After that, it was back over to the Budweiser Stage for The Decemberists' set. What I said about Ben Folds - your enjoyment of the set resting largely on your love of his last LP - held doubly true for Portland's indie prose pop band as they performed their latest LP, The Hazards of Love, top to bottom. I was skeptical at first, but I have to give it to Meloy & Company - including guest vocalist Shara Worden - the performance of the concept album (would that be called a "concept set"?) had some of the hardest rocking moments I saw all day on the North End, including the percussion jam on my favorite track of the LP, "The Rake's Song."

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Gaslight Anthem photo by Jim Kopeny

Tankboy's recap:

I stayed on the south end all day and was struck by how much the vibe reminded me of Lollapalooza's first year in Chicago as a destination festival. The rain must have kept loads of folks at home because things never got uncomfortably crowded. In fact we were stunned that even Depeche Mode's set left plenty of room on the field for folks to get around.

Is the such a thing as a dance mosh pit? Because that's what Hey Champ's early set on the south end triggered. After that we wandered a bit, grabbing some food, checking out the digs, and discovered that some restructuring of bungalow and VIP placement had occurred. The new digs benefit both those willing to lay out cash for plush treatment (much better sightlines to the stages) and for regular attendees (leaving more room near the front of the main stages). After eating we caught Gaslight Anthem and while we think they're just a tired retread of The Old 97's and latter day Social Distortion, the crowd was really into them, and given the weather, that was impressive in itself.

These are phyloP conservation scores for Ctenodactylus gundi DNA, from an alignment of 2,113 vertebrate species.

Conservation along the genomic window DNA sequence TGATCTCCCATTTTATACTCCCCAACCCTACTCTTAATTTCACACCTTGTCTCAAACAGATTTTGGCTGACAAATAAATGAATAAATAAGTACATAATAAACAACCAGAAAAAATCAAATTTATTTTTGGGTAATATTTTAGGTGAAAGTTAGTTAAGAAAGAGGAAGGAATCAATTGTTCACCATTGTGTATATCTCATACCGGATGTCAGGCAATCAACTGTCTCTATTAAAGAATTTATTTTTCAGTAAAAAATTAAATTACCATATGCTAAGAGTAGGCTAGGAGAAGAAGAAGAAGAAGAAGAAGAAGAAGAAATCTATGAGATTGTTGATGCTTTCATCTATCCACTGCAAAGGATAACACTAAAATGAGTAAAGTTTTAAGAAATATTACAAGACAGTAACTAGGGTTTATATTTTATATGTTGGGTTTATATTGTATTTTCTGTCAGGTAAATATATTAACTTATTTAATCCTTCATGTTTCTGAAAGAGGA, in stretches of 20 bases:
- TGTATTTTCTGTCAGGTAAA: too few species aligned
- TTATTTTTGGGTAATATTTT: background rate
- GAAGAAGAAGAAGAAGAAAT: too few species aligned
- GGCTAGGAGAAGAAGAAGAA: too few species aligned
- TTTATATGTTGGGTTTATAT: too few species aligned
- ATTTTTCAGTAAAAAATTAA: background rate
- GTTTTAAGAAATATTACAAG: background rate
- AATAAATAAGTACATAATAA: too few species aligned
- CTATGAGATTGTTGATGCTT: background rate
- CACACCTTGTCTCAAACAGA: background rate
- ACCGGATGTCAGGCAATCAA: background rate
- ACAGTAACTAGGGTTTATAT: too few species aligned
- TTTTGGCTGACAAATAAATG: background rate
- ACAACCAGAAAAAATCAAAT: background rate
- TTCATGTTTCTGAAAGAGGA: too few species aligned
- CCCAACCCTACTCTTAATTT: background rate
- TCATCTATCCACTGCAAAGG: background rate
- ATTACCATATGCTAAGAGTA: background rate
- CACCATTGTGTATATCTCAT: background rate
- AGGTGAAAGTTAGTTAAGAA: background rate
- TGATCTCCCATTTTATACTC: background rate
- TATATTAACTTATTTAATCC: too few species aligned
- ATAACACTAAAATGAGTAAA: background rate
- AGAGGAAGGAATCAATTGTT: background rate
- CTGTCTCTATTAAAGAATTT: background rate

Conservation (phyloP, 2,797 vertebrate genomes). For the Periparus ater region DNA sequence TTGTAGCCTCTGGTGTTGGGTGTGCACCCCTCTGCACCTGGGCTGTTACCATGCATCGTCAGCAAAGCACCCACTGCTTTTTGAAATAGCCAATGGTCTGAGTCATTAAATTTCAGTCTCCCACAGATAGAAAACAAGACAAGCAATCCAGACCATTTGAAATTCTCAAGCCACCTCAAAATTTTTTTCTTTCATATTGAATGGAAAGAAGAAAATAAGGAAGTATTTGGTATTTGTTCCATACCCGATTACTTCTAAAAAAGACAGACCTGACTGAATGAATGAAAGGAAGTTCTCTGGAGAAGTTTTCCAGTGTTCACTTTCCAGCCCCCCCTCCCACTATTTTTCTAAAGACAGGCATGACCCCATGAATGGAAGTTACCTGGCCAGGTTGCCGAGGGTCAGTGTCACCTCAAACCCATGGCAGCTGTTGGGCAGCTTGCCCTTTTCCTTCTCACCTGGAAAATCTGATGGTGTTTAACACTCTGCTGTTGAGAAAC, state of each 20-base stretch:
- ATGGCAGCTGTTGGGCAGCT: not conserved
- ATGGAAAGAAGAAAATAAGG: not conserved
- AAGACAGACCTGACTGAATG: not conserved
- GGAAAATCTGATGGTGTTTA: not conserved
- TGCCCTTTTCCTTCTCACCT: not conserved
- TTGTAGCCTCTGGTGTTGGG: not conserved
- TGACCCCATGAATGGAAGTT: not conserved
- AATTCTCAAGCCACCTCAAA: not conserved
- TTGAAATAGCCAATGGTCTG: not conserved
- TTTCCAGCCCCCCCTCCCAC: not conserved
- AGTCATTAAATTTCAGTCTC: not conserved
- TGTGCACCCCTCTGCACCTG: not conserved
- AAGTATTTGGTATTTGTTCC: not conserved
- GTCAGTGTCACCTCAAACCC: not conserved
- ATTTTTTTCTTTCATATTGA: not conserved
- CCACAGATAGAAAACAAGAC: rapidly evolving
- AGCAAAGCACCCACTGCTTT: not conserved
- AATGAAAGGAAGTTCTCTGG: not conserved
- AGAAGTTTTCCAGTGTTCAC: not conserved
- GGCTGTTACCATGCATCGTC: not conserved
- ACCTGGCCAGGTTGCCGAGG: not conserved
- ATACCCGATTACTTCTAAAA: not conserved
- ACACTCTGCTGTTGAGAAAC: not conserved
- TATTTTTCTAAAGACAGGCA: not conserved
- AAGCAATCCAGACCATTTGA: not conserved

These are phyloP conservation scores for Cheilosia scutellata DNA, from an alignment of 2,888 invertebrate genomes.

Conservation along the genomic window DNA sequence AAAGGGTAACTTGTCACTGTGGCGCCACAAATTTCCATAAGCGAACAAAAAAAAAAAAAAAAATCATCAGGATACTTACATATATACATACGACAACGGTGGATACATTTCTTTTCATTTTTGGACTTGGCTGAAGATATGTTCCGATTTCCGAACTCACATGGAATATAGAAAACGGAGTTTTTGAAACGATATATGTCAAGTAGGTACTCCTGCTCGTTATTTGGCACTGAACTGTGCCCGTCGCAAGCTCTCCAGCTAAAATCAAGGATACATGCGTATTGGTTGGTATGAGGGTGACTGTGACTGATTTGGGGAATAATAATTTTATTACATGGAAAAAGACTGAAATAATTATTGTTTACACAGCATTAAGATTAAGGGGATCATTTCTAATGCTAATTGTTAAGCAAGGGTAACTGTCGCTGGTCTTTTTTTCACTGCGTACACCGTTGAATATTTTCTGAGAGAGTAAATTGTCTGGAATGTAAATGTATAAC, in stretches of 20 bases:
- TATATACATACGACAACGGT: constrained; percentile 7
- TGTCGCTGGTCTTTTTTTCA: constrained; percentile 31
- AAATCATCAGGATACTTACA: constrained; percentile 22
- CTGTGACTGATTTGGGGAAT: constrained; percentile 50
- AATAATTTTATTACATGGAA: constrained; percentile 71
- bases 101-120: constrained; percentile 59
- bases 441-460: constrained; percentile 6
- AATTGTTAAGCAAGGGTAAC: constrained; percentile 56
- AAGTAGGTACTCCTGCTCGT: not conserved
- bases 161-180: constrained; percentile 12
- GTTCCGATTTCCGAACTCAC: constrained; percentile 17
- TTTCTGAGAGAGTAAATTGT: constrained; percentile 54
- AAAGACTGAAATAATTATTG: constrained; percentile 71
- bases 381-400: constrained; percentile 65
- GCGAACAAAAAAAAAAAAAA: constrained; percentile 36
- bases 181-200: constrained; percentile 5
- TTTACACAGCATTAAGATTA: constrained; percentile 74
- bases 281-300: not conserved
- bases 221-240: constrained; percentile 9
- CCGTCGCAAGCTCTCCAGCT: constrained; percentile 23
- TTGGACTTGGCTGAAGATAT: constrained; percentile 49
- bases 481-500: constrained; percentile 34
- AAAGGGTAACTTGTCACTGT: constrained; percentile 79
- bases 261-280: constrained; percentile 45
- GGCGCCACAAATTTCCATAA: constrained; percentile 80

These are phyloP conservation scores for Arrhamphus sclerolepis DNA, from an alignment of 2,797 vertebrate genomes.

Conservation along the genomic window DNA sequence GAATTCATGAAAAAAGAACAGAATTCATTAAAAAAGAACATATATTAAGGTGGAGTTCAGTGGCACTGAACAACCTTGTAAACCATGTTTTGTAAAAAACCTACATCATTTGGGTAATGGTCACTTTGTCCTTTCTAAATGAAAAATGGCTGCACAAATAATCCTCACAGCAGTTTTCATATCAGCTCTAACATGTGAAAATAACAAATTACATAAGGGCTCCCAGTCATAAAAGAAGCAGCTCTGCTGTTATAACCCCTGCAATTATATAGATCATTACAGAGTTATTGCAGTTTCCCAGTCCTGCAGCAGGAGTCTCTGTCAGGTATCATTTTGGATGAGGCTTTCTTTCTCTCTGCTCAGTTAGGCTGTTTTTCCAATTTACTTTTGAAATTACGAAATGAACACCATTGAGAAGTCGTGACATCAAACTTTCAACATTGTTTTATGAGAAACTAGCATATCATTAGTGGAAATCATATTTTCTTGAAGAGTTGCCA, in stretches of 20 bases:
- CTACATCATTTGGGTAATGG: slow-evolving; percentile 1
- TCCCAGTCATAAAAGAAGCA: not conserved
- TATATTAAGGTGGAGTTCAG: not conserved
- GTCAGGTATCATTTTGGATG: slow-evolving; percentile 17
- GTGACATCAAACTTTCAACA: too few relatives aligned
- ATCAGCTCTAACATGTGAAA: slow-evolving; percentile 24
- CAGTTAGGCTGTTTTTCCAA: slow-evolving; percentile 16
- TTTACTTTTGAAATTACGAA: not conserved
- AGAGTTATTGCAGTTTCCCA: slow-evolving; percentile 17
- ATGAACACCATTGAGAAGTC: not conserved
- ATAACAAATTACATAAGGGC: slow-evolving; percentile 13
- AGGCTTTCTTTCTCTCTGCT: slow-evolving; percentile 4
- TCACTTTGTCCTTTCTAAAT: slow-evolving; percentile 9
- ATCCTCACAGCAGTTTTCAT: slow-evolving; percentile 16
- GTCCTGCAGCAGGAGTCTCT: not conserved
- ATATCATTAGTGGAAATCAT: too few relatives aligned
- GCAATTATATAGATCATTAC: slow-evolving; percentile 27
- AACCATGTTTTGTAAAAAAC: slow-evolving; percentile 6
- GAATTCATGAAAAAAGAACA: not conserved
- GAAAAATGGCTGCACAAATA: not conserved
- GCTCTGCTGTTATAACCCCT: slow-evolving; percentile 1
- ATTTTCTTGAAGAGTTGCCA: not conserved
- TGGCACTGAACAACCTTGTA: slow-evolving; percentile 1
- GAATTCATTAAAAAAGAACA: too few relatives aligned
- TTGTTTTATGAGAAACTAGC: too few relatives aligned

Let's get this out of the way: the rain was a huge bummer. That's why it was all the more impressive when both The Virgins and Crystal Castles were able to poke through the mist and spread some much deserved sonic sunshine on the masses. The Virgins' '80s dance pop was particularly well received by the Gossip Girl set and Crystal Castles stunned us with the high energy spasmic dance attack on the adoring throngs waving their hands in the air.

The evening closed out with a set from Depeche Mode that was sadly lackluster. Perhaps we have too many visions of the band in their '80s hey day when we were in high school, but the men onstage last night did not evoke any strong emotional pull, partially because of their reliance on their newer material.

Afterward we caught a DJ set from Peter Bjorn & John at The Hard Rock Hotel afterparty -- those Swedes do love spinning '80s mainstream pop -- and then we caught a late night set from Lykke Li at Bottom Lounge. Based on last night's performance, a highly energetic and seductive set, we highly reccomend checking her out at Lollapalooza later today.

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Crystal Castles photo by Jim Kopeny

Veronica's recap:

I awoke Friday excited to kick off the weekend ahead. Yes, you heard me correctly, I actually still get excited for music festivals. My excitement quickly turned to grumpiness when our check-in was delayed, the skies opened and rain greeted my unwelcoming, poncho-less body.

Finally checked in, and just late enough to miss most of Hockey's set, I decided against sprinting to catch the tail end and settled on the first order of business—acquiring a rain poncho. Over an hour later, wet, and annoyed I finally had my trophy—a way-too-thin and completely useless poncho purchased at the Lolla general store.

After coming to terms with the dismal reality of my lack of rain protection, I did the only thing that was sure to cheer me up—headed to the Chicago 2016 stage to see how well the music of my favorite local electronic-rocker boys, Hey Champ, held up in a large, outdoor setting. I didn't have to get very close to hear that they sounded their best to date, and see that, even early, the crowd embraced them with dancing feet. They've come a long way in the past year and a half and I was glad to spend a snippet of my day sharing the kickoff to the next chapter of their success story.

Next up I headed over to the Perry's stage (aka the rave tent) to check out Fool's Gold DJ, Nick Catchdubs. Catchdubs played a Chicago-centric track selection, which I felt was a bit of an overkill, but the crowd of out-of-towners loved it and as usual, his skills as a DJ were spot on.